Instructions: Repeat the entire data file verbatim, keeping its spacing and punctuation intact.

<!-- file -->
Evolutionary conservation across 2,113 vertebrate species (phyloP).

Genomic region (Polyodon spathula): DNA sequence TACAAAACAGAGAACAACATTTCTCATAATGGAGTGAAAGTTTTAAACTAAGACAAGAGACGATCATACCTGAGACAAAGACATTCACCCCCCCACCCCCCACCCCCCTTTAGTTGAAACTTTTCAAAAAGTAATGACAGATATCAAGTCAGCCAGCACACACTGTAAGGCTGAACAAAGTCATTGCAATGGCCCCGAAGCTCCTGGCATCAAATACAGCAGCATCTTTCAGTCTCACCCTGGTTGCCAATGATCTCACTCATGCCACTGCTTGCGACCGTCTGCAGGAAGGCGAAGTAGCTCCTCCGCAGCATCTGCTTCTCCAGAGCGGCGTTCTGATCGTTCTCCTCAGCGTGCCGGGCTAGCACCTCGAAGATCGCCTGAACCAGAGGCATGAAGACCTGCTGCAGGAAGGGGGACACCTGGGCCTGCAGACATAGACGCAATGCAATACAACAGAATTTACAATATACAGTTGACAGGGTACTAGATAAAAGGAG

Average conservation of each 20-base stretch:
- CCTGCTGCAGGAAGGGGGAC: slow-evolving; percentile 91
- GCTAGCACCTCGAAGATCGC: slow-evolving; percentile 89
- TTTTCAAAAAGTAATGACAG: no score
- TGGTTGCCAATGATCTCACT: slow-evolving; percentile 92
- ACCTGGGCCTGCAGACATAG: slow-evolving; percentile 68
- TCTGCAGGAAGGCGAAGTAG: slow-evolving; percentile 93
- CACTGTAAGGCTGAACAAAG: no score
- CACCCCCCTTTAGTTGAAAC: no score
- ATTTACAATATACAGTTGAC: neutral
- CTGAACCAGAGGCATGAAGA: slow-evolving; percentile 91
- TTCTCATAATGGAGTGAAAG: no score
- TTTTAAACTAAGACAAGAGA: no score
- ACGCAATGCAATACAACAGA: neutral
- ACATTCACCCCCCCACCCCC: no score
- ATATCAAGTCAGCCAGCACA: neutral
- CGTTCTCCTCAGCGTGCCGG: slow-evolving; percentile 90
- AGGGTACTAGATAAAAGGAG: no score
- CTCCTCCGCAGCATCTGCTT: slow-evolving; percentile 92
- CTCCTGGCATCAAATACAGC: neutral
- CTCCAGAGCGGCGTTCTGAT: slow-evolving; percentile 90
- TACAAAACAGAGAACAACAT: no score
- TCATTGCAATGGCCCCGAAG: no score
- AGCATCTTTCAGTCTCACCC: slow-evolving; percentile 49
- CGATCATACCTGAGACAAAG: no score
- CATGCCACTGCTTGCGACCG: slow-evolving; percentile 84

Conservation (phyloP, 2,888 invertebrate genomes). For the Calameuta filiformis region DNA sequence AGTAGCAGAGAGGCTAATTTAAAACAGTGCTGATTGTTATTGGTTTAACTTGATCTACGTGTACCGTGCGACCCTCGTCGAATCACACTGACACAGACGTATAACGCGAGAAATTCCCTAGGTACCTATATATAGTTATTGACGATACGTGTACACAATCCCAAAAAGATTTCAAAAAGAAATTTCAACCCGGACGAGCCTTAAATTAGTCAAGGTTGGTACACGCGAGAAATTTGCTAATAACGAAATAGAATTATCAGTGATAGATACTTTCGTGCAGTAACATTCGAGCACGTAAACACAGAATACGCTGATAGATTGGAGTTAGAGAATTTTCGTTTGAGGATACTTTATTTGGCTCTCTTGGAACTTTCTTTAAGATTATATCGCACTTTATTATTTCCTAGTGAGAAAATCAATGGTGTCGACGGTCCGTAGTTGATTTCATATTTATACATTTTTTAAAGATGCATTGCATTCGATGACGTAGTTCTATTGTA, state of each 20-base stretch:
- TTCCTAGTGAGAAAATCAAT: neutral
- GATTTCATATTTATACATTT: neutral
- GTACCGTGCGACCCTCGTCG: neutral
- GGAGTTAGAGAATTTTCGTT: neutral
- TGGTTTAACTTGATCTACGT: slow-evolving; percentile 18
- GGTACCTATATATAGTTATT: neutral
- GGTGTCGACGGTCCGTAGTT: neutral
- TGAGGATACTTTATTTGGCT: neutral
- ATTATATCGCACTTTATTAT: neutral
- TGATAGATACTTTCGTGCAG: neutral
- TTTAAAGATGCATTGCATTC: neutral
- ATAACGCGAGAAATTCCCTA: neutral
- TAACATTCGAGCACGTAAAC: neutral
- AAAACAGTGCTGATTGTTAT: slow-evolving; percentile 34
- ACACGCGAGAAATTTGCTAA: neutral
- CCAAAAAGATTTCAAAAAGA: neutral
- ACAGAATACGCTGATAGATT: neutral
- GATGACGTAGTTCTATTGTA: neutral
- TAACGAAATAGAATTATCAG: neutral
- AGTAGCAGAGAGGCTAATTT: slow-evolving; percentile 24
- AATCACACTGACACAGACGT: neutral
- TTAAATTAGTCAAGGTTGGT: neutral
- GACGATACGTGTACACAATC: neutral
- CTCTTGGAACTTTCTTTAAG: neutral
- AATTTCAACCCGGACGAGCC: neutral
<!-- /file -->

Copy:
Evolutionary conservation across 2,113 vertebrate species (phyloP).

Genomic region (Polyodon spathula): DNA sequence TACAAAACAGAGAACAACATTTCTCATAATGGAGTGAAAGTTTTAAACTAAGACAAGAGACGATCATACCTGAGACAAAGACATTCACCCCCCCACCCCCCACCCCCCTTTAGTTGAAACTTTTCAAAAAGTAATGACAGATATCAAGTCAGCCAGCACACACTGTAAGGCTGAACAAAGTCATTGCAATGGCCCCGAAGCTCCTGGCATCAAATACAGCAGCATCTTTCAGTCTCACCCTGGTTGCCAATGATCTCACTCATGCCACTGCTTGCGACCGTCTGCAGGAAGGCGAAGTAGCTCCTCCGCAGCATCTGCTTCTCCAGAGCGGCGTTCTGATCGTTCTCCTCAGCGTGCCGGGCTAGCACCTCGAAGATCGCCTGAACCAGAGGCATGAAGACCTGCTGCAGGAAGGGGGACACCTGGGCCTGCAGACATAGACGCAATGCAATACAACAGAATTTACAATATACAGTTGACAGGGTACTAGATAAAAGGAG

Average conservation of each 20-base stretch:
- CCTGCTGCAGGAAGGGGGAC: slow-evolving; percentile 91
- GCTAGCACCTCGAAGATCGC: slow-evolving; percentile 89
- TTTTCAAAAAGTAATGACAG: no score
- TGGTTGCCAATGATCTCACT: slow-evolving; percentile 92
- ACCTGGGCCTGCAGACATAG: slow-evolving; percentile 68
- TCTGCAGGAAGGCGAAGTAG: slow-evolving; percentile 93
- CACTGTAAGGCTGAACAAAG: no score
- CACCCCCCTTTAGTTGAAAC: no score
- ATTTACAATATACAGTTGAC: neutral
- CTGAACCAGAGGCATGAAGA: slow-evolving; percentile 91
- TTCTCATAATGGAGTGAAAG: no score
- TTTTAAACTAAGACAAGAGA: no score
- ACGCAATGCAATACAACAGA: neutral
- ACATTCACCCCCCCACCCCC: no score
- ATATCAAGTCAGCCAGCACA: neutral
- CGTTCTCCTCAGCGTGCCGG: slow-evolving; percentile 90
- AGGGTACTAGATAAAAGGAG: no score
- CTCCTCCGCAGCATCTGCTT: slow-evolving; percentile 92
- CTCCTGGCATCAAATACAGC: neutral
- CTCCAGAGCGGCGTTCTGAT: slow-evolving; percentile 90
- TACAAAACAGAGAACAACAT: no score
- TCATTGCAATGGCCCCGAAG: no score
- AGCATCTTTCAGTCTCACCC: slow-evolving; percentile 49
- CGATCATACCTGAGACAAAG: no score
- CATGCCACTGCTTGCGACCG: slow-evolving; percentile 84

Conservation (phyloP, 2,888 invertebrate genomes). For the Calameuta filiformis region DNA sequence AGTAGCAGAGAGGCTAATTTAAAACAGTGCTGATTGTTATTGGTTTAACTTGATCTACGTGTACCGTGCGACCCTCGTCGAATCACACTGACACAGACGTATAACGCGAGAAATTCCCTAGGTACCTATATATAGTTATTGACGATACGTGTACACAATCCCAAAAAGATTTCAAAAAGAAATTTCAACCCGGACGAGCCTTAAATTAGTCAAGGTTGGTACACGCGAGAAATTTGCTAATAACGAAATAGAATTATCAGTGATAGATACTTTCGTGCAGTAACATTCGAGCACGTAAACACAGAATACGCTGATAGATTGGAGTTAGAGAATTTTCGTTTGAGGATACTTTATTTGGCTCTCTTGGAACTTTCTTTAAGATTATATCGCACTTTATTATTTCCTAGTGAGAAAATCAATGGTGTCGACGGTCCGTAGTTGATTTCATATTTATACATTTTTTAAAGATGCATTGCATTCGATGACGTAGTTCTATTGTA, state of each 20-base stretch:
- TTCCTAGTGAGAAAATCAAT: neutral
- GATTTCATATTTATACATTT: neutral
- GTACCGTGCGACCCTCGTCG: neutral
- GGAGTTAGAGAATTTTCGTT: neutral
- TGGTTTAACTTGATCTACGT: slow-evolving; percentile 18
- GGTACCTATATATAGTTATT: neutral
- GGTGTCGACGGTCCGTAGTT: neutral
- TGAGGATACTTTATTTGGCT: neutral
- ATTATATCGCACTTTATTAT: neutral
- TGATAGATACTTTCGTGCAG: neutral
- TTTAAAGATGCATTGCATTC: neutral
- ATAACGCGAGAAATTCCCTA: neutral
- TAACATTCGAGCACGTAAAC: neutral
- AAAACAGTGCTGATTGTTAT: slow-evolving; percentile 34
- ACACGCGAGAAATTTGCTAA: neutral
- CCAAAAAGATTTCAAAAAGA: neutral
- ACAGAATACGCTGATAGATT: neutral
- GATGACGTAGTTCTATTGTA: neutral
- TAACGAAATAGAATTATCAG: neutral
- AGTAGCAGAGAGGCTAATTT: slow-evolving; percentile 24
- AATCACACTGACACAGACGT: neutral
- TTAAATTAGTCAAGGTTGGT: neutral
- GACGATACGTGTACACAATC: neutral
- CTCTTGGAACTTTCTTTAAG: neutral
- AATTTCAACCCGGACGAGCC: neutral